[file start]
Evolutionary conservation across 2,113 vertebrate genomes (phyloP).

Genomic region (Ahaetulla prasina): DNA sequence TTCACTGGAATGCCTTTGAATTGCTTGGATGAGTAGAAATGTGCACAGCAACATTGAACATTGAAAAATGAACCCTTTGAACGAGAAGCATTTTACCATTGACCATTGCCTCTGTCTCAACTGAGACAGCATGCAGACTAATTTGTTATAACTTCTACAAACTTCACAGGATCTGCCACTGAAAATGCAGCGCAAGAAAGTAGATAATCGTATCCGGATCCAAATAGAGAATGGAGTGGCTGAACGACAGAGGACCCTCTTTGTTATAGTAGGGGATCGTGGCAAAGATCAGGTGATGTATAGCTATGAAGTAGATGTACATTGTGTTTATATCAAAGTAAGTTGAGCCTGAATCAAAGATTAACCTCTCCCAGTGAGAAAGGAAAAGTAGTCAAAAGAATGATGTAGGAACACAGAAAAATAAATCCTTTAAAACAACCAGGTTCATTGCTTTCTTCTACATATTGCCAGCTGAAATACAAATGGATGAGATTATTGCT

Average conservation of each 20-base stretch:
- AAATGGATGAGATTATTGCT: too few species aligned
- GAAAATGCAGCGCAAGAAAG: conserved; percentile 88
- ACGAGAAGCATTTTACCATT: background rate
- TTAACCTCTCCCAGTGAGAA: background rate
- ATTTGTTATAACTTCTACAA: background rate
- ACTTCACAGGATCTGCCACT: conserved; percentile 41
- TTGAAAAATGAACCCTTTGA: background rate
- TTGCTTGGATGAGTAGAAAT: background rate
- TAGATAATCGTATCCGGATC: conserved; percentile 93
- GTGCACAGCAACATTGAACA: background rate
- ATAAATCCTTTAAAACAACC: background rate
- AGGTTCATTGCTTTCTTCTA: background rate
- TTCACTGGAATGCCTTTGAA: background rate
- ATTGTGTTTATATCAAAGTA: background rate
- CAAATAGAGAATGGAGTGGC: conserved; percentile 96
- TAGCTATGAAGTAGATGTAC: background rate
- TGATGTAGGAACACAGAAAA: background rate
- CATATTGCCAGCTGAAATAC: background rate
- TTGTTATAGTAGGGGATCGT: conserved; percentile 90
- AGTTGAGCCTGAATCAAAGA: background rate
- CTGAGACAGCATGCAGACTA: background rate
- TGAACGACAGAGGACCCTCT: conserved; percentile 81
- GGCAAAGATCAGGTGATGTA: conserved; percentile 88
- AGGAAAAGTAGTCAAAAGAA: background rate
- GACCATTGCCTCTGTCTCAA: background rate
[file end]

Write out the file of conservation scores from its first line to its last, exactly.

Evolutionary conservation across 2,113 vertebrate genomes (phyloP).

Genomic region (Ahaetulla prasina): DNA sequence TTCACTGGAATGCCTTTGAATTGCTTGGATGAGTAGAAATGTGCACAGCAACATTGAACATTGAAAAATGAACCCTTTGAACGAGAAGCATTTTACCATTGACCATTGCCTCTGTCTCAACTGAGACAGCATGCAGACTAATTTGTTATAACTTCTACAAACTTCACAGGATCTGCCACTGAAAATGCAGCGCAAGAAAGTAGATAATCGTATCCGGATCCAAATAGAGAATGGAGTGGCTGAACGACAGAGGACCCTCTTTGTTATAGTAGGGGATCGTGGCAAAGATCAGGTGATGTATAGCTATGAAGTAGATGTACATTGTGTTTATATCAAAGTAAGTTGAGCCTGAATCAAAGATTAACCTCTCCCAGTGAGAAAGGAAAAGTAGTCAAAAGAATGATGTAGGAACACAGAAAAATAAATCCTTTAAAACAACCAGGTTCATTGCTTTCTTCTACATATTGCCAGCTGAAATACAAATGGATGAGATTATTGCT

Average conservation of each 20-base stretch:
- AAATGGATGAGATTATTGCT: too few species aligned
- GAAAATGCAGCGCAAGAAAG: conserved; percentile 88
- ACGAGAAGCATTTTACCATT: background rate
- TTAACCTCTCCCAGTGAGAA: background rate
- ATTTGTTATAACTTCTACAA: background rate
- ACTTCACAGGATCTGCCACT: conserved; percentile 41
- TTGAAAAATGAACCCTTTGA: background rate
- TTGCTTGGATGAGTAGAAAT: background rate
- TAGATAATCGTATCCGGATC: conserved; percentile 93
- GTGCACAGCAACATTGAACA: background rate
- ATAAATCCTTTAAAACAACC: background rate
- AGGTTCATTGCTTTCTTCTA: background rate
- TTCACTGGAATGCCTTTGAA: background rate
- ATTGTGTTTATATCAAAGTA: background rate
- CAAATAGAGAATGGAGTGGC: conserved; percentile 96
- TAGCTATGAAGTAGATGTAC: background rate
- TGATGTAGGAACACAGAAAA: background rate
- CATATTGCCAGCTGAAATAC: background rate
- TTGTTATAGTAGGGGATCGT: conserved; percentile 90
- AGTTGAGCCTGAATCAAAGA: background rate
- CTGAGACAGCATGCAGACTA: background rate
- TGAACGACAGAGGACCCTCT: conserved; percentile 81
- GGCAAAGATCAGGTGATGTA: conserved; percentile 88
- AGGAAAAGTAGTCAAAAGAA: background rate
- GACCATTGCCTCTGTCTCAA: background rate